"Who asked you to come and strike up a conversation with this Tar-Baby? And who stuck you up the way you are? Nobody in the round world. You just jammed yourself into that Tar-Baby without waiting for an invitation," says Brer Fox, says he. "There you are and there you'll stay until I fix up a brushpile and fire it up, 'cause I'm going to barbecue you today, for sure," says Brer Fox, says he.
— Brer Rabbit and the Tar Baby, retold by Catherine Farrell
Katy bar the door!
Having failed to unwind their ill-thought-out investments in Delta Air Lines and UAL and slink off quietly into a dark corner, as I recommended last November, Pardus Capital has suspended redemptions by its investors.
Pardus Capital Management, the hedge fund manager that has pushed for the merger of United Airlines’ parent UAL and Delta Air Lines, has suspended investor redemptions because the $2 billion firm has been hit by market volatility this year.
“The actions we have taken will allow us to protect the funds and their investors from the external short-term pressure of the broader financial markets,” New York-based Pardus said Monday. “The funds have been disproportionately affected by recent market volatility.”
Pardus, an activist investment firm that takes big positions in a small number of companies, owns stakes in both Delta and UAL and has proposed consolidation in the business. It’s also been active in the automotive industry, with positions in General Motors Corp., Delphi Corp.
While it is true that the volatility1 of Pardus' positions has increased dramatically—along with that of every other stock in the market—I seriously doubt that is why they are barring the door to withdrawals from their long-suffering investors. After all, Pardus is an activist investment fund, one which takes a few concentrated stakes in purportedly undervalued securities, finances them entirely with equity, and pushes for change to unlock hidden or trapped value. Day-to-day or week-to-week fluctuations in the market price of their positions should cause them no worry whatsoever, since they don't get hit with margin calls. Furthermore, the activist investor model requires a certain amount of patience, since even its most impatient practitioners recognize that it takes time to turn around a target company's strategy and performance according to their design.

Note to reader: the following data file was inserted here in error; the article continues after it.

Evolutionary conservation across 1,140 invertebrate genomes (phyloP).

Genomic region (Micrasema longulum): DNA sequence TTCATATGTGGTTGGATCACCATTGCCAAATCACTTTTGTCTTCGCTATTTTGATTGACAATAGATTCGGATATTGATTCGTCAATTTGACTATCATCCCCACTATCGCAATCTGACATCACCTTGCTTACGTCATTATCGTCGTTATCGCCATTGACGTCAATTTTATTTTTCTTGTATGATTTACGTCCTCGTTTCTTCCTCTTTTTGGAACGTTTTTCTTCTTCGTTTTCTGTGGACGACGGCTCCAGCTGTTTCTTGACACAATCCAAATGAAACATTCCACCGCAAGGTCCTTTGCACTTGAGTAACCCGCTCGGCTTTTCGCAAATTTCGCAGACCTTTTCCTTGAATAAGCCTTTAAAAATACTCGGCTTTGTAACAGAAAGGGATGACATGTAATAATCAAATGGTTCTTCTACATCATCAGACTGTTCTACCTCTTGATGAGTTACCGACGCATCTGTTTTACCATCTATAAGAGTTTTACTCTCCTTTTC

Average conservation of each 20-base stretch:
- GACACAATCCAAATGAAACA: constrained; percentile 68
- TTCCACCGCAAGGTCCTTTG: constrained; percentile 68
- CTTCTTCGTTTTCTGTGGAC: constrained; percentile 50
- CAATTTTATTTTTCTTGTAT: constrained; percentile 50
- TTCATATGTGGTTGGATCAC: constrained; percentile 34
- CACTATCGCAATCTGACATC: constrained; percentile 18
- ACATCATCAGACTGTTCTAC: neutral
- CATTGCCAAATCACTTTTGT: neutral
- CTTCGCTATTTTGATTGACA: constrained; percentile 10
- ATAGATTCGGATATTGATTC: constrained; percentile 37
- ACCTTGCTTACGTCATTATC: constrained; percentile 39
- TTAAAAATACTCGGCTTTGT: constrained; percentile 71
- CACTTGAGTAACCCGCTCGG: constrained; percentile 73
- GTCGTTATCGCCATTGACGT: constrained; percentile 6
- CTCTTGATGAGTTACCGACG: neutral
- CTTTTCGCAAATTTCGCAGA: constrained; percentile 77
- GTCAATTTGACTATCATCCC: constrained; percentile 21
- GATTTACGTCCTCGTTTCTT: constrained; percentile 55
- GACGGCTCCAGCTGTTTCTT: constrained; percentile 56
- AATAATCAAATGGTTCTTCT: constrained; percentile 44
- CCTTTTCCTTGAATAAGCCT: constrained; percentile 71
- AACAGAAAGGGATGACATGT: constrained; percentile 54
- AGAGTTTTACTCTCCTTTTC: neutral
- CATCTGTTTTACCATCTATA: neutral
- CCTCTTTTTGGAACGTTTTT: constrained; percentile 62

Rather, I think the value of the Pardus funds has been "disproportionately affected" by something quite different: its managers' spectacularly crappy investment decisions. Airline mergers? The automotive industry? What's next? Changing corporate governance at a French software company?
Pardus has been among the worst performing big activists, losing about $800m, almost a quarter of its value, in November and December and almost another 10 per cent by the end of February, according to investors.
This isn't a case of a little excessive leverage coming back to bite an inattentive manager, but one of a manager purposely choosing to invest his LPs' funds in a couple—or three—of the biggest tar babies in the investment universe.
Now, the investors are stuck, with Pardus telling them not to expect return of their funds for up to two years. What befuddles me is what the Pardus managers think is going to happen in the next two years to pull their chestnuts out of the fire.
Deus ex machina is not a valid investment strategy, Mr. Samii.
1 Volatility is a directionless measure of (stock) price variation, Children. Pardus's investors are banging on its doors because its positions are going down.
© 2008 The Epicurean Dealmaker. All rights reserved.